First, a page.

Emergency responders should know how to recognize nerve agents, how to treat the victims and how to alert officials as well as being familiar with the dedicated medical supplies and laboratory resources set up across the country for such an event, researchers write in a recent article in the Annals of Internal Medicine.
“Nerve agents are among the most lethal agents of chemical warfare, and exposure requires rapid recognition and treatment,” said lead commentary author Dr. Arthur Chang of the Center for Environmental Health at the Centers for Disease Control and Prevention (CDC) in Atlanta, Georgia.
Nerve agents, which are in a similar chemical class to some insecticides, affect neurotransmitters and can severely harm the functioning of the central nervous system. This means nerve agent exposures can look similar to opioid or cyanide poisoning. Health care providers can recognize the signature symptoms of nerve agent exposure by remembering the “SLUDGE” mnemonic: salivation, lacrimation (teary eyes), urination, diarrhea, gastrointestinal cramps and emesis (vomiting).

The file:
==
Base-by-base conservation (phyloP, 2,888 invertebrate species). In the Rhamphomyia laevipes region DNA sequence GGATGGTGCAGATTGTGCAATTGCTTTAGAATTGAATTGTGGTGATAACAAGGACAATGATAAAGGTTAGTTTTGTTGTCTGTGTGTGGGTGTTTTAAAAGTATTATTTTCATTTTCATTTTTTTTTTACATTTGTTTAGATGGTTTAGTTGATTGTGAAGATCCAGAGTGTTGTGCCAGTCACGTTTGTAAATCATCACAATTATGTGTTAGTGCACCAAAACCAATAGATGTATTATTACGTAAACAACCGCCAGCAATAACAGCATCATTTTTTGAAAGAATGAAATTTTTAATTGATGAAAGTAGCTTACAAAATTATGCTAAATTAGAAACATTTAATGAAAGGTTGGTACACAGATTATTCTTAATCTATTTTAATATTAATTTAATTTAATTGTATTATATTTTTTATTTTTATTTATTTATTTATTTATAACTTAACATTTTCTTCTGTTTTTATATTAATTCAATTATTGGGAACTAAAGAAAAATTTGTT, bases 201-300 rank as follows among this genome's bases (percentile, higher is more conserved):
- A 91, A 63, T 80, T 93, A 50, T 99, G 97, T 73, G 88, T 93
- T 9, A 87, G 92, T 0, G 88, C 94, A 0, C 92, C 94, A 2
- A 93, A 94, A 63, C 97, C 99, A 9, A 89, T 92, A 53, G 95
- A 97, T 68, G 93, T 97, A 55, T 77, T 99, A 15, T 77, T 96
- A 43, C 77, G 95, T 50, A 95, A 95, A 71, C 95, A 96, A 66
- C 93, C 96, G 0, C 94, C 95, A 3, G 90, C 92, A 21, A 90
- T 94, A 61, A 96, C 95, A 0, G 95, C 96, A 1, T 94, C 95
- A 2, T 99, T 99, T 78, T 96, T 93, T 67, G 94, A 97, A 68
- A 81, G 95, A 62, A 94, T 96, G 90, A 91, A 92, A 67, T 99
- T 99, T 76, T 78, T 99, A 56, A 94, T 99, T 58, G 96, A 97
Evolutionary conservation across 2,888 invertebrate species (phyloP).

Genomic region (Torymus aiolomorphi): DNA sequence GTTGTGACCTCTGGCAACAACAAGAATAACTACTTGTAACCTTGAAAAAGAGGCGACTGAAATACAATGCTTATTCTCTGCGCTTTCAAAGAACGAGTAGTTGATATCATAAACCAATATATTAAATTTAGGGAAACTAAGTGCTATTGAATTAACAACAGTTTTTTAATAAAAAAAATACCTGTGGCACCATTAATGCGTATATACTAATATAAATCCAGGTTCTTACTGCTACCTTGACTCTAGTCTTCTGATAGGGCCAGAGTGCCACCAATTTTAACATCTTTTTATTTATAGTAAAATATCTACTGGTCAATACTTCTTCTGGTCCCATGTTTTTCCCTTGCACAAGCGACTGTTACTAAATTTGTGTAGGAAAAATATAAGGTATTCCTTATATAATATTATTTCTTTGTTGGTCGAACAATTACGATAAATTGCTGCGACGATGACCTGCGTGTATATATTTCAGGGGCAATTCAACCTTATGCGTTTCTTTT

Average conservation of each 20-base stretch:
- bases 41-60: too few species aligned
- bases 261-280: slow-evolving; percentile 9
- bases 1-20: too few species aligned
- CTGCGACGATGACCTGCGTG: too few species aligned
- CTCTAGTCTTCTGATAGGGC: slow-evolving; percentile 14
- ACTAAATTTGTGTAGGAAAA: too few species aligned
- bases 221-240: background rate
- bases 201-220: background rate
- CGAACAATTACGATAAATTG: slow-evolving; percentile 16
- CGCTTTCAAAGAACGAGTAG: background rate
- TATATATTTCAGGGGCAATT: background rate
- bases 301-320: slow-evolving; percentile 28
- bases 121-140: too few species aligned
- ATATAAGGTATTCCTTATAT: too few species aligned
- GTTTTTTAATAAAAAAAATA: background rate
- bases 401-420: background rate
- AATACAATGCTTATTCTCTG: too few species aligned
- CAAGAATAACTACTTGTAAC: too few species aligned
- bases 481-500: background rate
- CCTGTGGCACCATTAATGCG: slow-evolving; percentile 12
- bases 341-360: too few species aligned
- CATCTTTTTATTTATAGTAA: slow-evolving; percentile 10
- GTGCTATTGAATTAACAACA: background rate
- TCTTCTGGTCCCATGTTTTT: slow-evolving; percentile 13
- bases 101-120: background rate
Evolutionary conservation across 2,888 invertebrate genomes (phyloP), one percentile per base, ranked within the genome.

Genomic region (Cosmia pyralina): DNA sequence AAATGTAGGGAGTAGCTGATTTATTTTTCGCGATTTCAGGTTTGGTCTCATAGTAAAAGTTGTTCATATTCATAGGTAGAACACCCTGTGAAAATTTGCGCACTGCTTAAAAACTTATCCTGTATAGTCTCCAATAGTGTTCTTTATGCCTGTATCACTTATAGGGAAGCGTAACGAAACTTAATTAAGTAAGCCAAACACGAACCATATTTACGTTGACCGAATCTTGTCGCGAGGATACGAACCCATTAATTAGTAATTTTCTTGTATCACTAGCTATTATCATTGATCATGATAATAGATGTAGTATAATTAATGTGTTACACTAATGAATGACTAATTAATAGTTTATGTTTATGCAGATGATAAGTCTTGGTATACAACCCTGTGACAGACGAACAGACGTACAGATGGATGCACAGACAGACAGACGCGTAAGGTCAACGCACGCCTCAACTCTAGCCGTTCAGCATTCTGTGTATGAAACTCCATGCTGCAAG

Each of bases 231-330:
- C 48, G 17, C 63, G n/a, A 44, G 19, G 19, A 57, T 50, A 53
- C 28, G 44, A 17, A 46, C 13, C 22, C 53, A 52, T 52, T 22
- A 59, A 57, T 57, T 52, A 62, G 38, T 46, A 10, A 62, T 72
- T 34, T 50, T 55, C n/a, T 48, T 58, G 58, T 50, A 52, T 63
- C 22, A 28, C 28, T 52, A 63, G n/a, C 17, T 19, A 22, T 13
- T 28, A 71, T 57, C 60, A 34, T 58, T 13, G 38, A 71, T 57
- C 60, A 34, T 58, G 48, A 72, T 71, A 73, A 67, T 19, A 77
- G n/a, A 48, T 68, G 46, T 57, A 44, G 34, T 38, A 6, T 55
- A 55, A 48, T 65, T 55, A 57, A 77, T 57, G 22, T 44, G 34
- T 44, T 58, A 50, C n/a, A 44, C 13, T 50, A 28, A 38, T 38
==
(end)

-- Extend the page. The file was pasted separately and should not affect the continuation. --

The Chemical Hazards Emergency Medical Management plan gives detailed information about recognizing nerve agent exposures, how to alert authorities and what to do safely at the scene.